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Family files $60 million lawsuit after funeral home mix-up leads to wrong man buried on Long Island

Long Island-born sisters blame funeral homes for burial mix-up
Long Island-born sisters blame funeral homes for burial mix-up 02:29

LINDENHURST, N.Y. -- Long Island-born sisters are blaming two funeral homes for a mix-up that ended with the wrong person buried in their family plot.

After their father died in South Carolina, his body was supposed to be shipped to New York. But as CBS New York found out Wednesday, the wrong man was sent and then buried in their father's favorite clothes.

It was hard enough to say goodbye to 72-year-old Clifford Zaner, who died of heart failure in February. But when his daughter took one last time at him before burial, she was shocked.

"'Where is his facial hair?' and the funeral director said it's standard practice that we shave everybody," Stacy Holzman said.

An autopsy scar across his forehead also didn't make sense, because no autopsy was done.

"Again, the funeral director is dismissing it, saying, 'Oh, it's standard for if somebody passes in a hospital,' and I'm like, 'No, this isn't right, I don't recognize him,'" Holzman said.

The family says Star of David Chapel in West Babylon, which received the body from Fletcher Funeral Service in South Carolina, insisted it was Zaner and the funeral proceeded.

Weeks later, Fletcher confirmed an unthinkable mix-up. It had sent the wrong man's body and dressed him in Zaner's burial clothes.

"His favorite band was Led Zeppelin and he had his favorite shirt," daughter Megan Zaner said. "I do know this other man is buried in his favorite shirt. I just don't know how what system was not in place. How is this not triple checked?" Megan Zaner added.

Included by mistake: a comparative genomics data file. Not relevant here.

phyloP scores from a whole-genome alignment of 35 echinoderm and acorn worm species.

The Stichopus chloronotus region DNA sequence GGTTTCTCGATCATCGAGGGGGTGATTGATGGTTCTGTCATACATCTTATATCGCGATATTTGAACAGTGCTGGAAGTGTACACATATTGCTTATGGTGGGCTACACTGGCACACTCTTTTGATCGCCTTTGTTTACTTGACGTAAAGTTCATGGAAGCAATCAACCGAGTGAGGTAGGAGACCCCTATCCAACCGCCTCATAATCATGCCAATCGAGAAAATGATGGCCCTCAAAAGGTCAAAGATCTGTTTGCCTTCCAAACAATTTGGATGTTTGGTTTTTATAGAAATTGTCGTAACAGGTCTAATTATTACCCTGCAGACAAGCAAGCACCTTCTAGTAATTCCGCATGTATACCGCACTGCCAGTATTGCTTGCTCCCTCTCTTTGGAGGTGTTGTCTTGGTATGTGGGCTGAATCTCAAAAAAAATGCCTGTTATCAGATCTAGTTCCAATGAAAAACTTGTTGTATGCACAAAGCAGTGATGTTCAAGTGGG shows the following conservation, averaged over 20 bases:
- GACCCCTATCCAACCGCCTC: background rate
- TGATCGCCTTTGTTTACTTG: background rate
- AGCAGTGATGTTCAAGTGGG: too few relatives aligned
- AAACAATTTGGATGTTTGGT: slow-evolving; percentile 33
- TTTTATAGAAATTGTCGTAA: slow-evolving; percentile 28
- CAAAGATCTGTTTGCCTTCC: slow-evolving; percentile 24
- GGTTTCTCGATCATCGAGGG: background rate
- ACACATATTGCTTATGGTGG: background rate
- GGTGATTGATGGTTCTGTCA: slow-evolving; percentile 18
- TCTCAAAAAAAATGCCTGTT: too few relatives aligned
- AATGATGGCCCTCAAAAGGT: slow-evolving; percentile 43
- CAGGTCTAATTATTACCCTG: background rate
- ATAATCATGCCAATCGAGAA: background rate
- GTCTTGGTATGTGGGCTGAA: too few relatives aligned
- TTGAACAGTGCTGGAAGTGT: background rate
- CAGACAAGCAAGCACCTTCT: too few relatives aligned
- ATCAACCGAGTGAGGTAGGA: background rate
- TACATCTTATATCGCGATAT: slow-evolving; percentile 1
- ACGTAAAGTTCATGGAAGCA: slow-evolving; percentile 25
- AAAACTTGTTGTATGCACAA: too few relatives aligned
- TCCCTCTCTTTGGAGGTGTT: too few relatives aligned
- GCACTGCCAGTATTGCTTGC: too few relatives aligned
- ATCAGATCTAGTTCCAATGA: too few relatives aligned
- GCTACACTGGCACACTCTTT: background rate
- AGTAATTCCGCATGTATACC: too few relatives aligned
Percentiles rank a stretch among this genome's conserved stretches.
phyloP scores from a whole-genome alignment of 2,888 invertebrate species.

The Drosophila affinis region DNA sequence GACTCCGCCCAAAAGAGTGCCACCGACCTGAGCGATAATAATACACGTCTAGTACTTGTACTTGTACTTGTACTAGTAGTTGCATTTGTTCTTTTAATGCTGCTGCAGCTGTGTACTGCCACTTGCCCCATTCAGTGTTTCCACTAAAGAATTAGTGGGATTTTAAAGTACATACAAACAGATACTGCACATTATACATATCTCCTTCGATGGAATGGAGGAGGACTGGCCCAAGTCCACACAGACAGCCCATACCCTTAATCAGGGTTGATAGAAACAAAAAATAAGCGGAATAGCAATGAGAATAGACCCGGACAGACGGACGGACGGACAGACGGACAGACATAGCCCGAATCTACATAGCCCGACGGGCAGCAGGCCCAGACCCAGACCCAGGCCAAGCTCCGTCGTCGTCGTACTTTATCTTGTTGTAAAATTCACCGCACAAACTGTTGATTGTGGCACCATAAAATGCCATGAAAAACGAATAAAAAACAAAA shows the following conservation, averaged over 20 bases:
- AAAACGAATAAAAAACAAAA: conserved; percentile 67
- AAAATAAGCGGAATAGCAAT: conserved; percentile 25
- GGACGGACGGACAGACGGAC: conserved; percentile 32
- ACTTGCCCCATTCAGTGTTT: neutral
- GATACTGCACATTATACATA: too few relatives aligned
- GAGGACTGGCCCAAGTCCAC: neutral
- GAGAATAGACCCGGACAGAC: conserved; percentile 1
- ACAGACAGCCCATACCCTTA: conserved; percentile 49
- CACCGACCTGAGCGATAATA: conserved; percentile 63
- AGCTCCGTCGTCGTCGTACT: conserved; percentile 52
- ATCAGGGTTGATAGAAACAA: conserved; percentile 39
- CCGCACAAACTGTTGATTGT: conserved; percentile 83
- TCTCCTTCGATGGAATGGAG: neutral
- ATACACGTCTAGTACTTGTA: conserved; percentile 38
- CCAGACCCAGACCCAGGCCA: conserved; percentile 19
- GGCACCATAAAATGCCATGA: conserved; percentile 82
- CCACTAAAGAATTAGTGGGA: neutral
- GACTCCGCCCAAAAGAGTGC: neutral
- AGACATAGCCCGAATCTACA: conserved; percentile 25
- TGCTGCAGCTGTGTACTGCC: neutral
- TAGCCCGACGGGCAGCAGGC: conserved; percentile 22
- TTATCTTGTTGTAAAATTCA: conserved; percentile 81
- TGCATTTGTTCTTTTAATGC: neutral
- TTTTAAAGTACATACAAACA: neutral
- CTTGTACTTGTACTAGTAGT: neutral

Their attorney, Philip Rizzuto, said the South Carolina funeral home admitted its mistake and apologized. But Star of David insists it did not make an error, saying, "We deeply regret any sorrow experienced by the family for the mistake made by the funeral home in South Carolina. After the family confirmed the identification of the deceased at the cemetery, the burial proceeded. When the funeral home in South Carolina notified us of their mistake, we took swift and decisive action to contact the family and offer whatever services needed to lessen their grief.

"Families are under a great deal of stress when they identify their deceased. We are reviewing all our protocols and will make any recommended changes to ensure the correct identification of family members. We are committed to continuing to provide the highest level of compassion and care to families who have entrusted us with their loved ones."

The family is hoping a $60 million lawsuit will send a message.

"The whole case is insane on many levels. First of all, I don't know how the funeral home in South Carolina can mix up the bodies. But, to me, the worst part (is) the mistake was pointed out and the clients were dismissed and lied to. It's unconscionable," Rizzuto said.

"Fix their procedures, so this doesn't happen to anybody else," Holzman said.

And still unanswered is the identity of the stranger buried in the Zaner plot. The family said it has not been informed and cannot bring themselves to visit their other loved ones there.

The daughters had to endure a second funeral, burying their father without his Led Zeppelin t-shirt, elsewhere.

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